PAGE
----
The better you are at analyzing numbers and using that skill to increase revenue, the more time you’ll have to devote to other aspects of your job. “You have to be efficient at the things that you dislike, which for me is spreadsheets,” Rodil says, “so that you have more time to be creative and do the things that you love, like tasting wines and traveling. You get to do more of that when you’re better at the numbers. A successful program doesn’t necessarily mean an award-winning program. A program is successful because it’s profitable.”
“Balance is a relative term,” Ha says when asked what it means to have a balanced wine list. There are endless ways to write a wine or beverage list, but it has to make sense within the unique framework of the business. One mistake new beverage directors often make is writing a wine list that’s too “geeky” or is simply a reflection of their personal tastes. Taylor Parsons, a sommelier in LA and the previous beverage director of République, says, “There’s a danger now of making wine programs about the sommelier, writing lists that are big statements of your persona or point of view. But we have to understand that we’re not buying wine for ourselves. We’re buying it for guests. If a guest comes in and wants a full-bodied wine at a certain price point and I don’t have something that fits the bill, that’s a sign of failure on my part.”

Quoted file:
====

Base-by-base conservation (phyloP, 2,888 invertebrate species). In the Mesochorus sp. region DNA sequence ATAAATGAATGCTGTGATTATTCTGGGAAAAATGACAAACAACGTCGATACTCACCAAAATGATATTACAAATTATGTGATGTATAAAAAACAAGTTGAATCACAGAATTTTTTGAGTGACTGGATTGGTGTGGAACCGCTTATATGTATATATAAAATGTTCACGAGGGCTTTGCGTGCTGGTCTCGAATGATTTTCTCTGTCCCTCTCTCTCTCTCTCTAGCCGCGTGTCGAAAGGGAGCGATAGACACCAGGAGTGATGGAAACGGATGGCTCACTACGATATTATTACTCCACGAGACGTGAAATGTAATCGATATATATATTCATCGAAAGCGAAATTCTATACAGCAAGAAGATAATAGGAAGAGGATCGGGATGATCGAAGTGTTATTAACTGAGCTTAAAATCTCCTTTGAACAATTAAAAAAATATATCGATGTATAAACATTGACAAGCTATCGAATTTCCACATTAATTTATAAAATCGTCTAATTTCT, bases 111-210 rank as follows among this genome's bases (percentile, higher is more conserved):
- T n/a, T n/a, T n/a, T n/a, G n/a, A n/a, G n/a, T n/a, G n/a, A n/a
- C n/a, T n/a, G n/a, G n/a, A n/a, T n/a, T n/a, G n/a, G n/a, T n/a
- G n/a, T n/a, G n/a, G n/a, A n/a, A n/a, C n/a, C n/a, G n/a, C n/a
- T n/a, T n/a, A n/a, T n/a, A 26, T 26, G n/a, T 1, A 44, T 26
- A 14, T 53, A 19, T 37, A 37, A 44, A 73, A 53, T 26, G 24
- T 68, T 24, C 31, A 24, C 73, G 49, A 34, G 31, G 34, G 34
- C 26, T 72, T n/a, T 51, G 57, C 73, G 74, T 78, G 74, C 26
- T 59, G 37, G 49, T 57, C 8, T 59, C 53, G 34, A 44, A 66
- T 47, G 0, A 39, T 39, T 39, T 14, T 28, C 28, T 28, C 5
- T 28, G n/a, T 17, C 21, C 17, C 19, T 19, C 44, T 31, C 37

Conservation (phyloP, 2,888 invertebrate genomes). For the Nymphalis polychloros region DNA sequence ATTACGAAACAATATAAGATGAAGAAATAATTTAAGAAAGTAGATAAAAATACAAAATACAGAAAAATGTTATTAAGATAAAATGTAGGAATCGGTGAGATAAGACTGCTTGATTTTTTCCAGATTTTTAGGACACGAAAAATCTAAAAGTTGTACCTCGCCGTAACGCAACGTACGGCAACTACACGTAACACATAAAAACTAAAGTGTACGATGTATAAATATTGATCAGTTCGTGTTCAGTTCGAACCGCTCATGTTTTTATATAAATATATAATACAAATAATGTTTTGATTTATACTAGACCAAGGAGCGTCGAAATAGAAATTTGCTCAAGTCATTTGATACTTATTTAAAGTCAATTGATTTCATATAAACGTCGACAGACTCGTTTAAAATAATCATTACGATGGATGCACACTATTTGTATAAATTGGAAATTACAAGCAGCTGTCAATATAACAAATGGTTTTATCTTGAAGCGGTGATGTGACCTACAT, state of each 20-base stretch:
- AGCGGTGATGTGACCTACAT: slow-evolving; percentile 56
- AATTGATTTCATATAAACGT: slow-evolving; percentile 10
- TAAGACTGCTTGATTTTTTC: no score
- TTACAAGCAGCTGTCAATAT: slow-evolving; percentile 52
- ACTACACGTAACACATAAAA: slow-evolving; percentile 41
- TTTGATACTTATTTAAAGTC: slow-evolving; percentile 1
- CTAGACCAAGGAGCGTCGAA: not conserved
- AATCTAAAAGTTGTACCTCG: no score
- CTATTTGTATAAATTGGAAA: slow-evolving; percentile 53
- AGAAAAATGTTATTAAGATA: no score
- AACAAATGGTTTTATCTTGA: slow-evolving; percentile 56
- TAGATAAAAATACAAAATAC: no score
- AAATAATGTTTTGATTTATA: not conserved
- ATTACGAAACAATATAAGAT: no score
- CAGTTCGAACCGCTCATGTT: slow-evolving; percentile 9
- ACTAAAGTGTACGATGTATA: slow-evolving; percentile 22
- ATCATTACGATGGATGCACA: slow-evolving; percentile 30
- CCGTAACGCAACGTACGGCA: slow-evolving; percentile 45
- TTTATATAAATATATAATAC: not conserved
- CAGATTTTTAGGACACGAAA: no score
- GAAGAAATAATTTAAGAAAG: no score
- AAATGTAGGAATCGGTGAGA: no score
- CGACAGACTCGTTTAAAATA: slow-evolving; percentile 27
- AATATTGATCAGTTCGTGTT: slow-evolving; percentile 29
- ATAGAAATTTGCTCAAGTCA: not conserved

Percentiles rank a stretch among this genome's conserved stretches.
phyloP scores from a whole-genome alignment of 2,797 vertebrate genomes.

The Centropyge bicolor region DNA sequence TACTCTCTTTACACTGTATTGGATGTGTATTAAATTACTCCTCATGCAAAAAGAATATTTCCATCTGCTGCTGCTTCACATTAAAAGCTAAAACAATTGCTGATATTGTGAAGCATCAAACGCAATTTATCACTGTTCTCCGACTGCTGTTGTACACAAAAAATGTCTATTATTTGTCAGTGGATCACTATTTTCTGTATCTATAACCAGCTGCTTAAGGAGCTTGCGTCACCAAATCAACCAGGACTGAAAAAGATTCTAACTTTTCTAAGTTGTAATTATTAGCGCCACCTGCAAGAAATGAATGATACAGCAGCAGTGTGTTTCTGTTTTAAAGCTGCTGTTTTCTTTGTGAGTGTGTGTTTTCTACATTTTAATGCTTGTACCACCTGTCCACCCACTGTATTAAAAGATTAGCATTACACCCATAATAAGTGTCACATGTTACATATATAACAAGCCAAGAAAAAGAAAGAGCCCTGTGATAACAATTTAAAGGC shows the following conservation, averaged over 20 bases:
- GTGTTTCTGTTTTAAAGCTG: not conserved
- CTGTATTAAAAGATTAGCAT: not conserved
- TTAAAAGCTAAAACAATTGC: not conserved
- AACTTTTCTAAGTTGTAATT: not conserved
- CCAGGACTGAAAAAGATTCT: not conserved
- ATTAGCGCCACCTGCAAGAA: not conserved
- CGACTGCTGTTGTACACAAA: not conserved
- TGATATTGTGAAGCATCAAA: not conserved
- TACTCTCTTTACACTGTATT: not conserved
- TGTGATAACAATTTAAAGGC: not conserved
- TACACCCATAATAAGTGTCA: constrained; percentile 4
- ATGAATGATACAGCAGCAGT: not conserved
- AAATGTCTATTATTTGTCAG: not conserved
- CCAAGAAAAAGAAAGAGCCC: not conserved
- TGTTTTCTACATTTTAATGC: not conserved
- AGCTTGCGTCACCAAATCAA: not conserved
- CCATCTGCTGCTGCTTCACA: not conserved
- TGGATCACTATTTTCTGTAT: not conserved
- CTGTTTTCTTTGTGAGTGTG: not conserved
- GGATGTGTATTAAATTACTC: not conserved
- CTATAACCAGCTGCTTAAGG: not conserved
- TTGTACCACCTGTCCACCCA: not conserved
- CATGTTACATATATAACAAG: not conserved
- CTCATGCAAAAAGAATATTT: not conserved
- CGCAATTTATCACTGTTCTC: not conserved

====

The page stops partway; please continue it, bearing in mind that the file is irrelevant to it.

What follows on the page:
That’s not to say a wine list can’t be small and focused. “The goal of a wine list is not to have something for everybody,” Ha says. “The goal of a wine list is to have something which can appeal to everybody.” This can be as simple as making sure the staff can speak with guests about the similarities between Grüner Veltliner and Pinot Grigio, so that all guests can be led to a bottle of wine they’ll enjoy.